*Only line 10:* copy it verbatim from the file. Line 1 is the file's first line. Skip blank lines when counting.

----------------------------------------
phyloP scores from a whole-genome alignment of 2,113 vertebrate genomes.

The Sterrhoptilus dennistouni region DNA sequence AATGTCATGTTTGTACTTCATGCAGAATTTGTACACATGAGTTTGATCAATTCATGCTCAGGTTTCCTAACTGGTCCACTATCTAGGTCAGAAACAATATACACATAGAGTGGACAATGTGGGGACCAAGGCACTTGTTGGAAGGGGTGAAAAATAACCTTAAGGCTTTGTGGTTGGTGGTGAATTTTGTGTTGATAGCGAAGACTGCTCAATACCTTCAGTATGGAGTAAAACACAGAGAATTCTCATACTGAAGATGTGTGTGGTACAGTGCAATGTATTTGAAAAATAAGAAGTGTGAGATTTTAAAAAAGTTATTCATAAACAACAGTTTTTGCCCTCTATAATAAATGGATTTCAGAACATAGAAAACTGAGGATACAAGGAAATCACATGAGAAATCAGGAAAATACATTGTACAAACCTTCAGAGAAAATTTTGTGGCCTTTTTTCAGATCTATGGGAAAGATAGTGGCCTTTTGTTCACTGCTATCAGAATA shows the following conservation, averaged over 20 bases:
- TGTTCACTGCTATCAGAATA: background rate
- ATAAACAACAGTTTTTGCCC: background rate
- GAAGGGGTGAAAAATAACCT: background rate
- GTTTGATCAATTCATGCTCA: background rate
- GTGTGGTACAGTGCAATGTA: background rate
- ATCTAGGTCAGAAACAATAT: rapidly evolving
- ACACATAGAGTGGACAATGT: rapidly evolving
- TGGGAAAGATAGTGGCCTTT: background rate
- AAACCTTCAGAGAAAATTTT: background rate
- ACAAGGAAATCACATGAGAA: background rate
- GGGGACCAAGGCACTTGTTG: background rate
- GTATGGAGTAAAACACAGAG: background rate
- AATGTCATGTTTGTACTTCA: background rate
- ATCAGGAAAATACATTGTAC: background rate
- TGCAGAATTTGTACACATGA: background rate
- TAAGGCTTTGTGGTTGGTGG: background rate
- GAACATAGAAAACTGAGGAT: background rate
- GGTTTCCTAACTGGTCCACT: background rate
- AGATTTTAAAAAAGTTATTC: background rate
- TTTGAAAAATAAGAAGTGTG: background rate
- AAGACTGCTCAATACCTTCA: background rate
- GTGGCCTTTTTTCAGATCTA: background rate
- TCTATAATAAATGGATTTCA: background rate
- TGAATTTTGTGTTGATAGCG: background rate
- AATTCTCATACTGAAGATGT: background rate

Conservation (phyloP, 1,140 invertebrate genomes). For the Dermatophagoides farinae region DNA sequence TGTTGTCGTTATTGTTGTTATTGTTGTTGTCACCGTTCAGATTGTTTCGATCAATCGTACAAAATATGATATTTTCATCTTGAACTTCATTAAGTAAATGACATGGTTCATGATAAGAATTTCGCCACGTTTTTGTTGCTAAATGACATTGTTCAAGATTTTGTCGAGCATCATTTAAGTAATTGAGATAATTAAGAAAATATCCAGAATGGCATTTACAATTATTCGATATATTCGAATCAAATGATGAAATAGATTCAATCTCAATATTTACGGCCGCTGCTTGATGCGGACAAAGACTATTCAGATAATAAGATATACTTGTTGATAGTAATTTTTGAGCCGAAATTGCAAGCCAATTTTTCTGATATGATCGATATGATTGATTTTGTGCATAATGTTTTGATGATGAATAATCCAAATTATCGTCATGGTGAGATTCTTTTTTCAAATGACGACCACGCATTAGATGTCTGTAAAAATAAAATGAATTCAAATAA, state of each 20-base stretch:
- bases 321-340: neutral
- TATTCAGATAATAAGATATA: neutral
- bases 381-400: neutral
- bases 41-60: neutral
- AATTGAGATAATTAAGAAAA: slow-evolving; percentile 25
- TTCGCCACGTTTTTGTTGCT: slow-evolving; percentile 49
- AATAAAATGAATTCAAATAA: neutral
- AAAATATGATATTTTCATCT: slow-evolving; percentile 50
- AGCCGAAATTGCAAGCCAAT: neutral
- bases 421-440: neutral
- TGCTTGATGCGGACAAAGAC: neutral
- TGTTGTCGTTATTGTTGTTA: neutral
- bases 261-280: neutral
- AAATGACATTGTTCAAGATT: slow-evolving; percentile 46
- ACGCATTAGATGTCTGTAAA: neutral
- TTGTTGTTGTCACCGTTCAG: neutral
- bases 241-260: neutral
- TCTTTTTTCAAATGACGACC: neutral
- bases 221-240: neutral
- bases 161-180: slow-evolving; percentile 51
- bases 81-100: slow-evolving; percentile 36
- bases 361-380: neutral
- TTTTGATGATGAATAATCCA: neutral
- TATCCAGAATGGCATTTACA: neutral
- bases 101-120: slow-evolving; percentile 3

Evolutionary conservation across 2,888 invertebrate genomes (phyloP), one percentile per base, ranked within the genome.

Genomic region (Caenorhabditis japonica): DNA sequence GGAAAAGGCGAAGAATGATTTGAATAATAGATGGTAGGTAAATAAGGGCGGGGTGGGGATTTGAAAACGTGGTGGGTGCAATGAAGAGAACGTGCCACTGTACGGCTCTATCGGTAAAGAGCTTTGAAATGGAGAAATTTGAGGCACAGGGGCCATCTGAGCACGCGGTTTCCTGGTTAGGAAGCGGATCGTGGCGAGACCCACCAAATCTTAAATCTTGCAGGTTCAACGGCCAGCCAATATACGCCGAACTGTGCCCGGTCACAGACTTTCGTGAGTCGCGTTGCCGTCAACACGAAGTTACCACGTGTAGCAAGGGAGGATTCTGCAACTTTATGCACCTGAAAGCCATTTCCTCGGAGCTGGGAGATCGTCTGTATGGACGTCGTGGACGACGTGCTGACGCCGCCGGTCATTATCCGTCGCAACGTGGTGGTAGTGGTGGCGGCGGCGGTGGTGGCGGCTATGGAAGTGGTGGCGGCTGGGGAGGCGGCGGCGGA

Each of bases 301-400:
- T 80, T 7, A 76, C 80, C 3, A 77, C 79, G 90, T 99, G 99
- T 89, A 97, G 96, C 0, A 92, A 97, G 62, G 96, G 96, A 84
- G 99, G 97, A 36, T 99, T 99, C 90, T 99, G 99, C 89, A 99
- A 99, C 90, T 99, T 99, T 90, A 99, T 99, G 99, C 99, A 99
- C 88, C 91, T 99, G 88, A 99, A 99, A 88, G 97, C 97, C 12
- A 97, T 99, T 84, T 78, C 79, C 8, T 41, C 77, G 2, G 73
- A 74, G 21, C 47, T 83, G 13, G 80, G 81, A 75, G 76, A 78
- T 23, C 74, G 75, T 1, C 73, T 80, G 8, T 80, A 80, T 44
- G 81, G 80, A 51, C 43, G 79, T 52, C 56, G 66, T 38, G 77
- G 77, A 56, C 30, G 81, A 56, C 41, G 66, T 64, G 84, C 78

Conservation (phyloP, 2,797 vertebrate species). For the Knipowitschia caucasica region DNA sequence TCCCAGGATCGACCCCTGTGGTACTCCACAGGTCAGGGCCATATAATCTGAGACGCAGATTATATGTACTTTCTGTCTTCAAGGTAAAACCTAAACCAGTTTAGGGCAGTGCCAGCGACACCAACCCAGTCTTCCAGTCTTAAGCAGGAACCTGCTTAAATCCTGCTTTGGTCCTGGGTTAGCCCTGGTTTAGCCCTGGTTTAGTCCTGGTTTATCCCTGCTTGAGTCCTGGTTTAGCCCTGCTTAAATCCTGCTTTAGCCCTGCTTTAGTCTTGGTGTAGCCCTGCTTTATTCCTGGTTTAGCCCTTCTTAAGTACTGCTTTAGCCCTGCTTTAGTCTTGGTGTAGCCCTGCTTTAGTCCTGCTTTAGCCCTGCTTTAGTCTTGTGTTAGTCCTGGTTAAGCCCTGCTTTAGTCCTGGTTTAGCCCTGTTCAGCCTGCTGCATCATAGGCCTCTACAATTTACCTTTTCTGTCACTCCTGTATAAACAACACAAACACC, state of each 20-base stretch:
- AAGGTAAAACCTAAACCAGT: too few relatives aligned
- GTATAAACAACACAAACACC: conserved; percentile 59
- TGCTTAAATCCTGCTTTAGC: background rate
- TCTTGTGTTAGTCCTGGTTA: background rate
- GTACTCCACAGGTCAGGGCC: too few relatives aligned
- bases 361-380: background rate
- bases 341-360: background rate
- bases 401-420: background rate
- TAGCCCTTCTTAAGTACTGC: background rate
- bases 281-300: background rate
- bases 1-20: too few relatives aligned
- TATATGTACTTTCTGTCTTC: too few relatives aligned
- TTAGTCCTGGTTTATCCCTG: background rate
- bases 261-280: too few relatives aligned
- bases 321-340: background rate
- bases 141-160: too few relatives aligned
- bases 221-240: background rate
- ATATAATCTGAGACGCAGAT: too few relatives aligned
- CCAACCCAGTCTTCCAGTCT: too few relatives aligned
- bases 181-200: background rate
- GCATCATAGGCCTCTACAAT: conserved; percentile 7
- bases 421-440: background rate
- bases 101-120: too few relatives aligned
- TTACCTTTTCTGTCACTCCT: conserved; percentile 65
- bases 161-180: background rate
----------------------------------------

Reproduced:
- TGGGAAAGATAGTGGCCTTT: background rate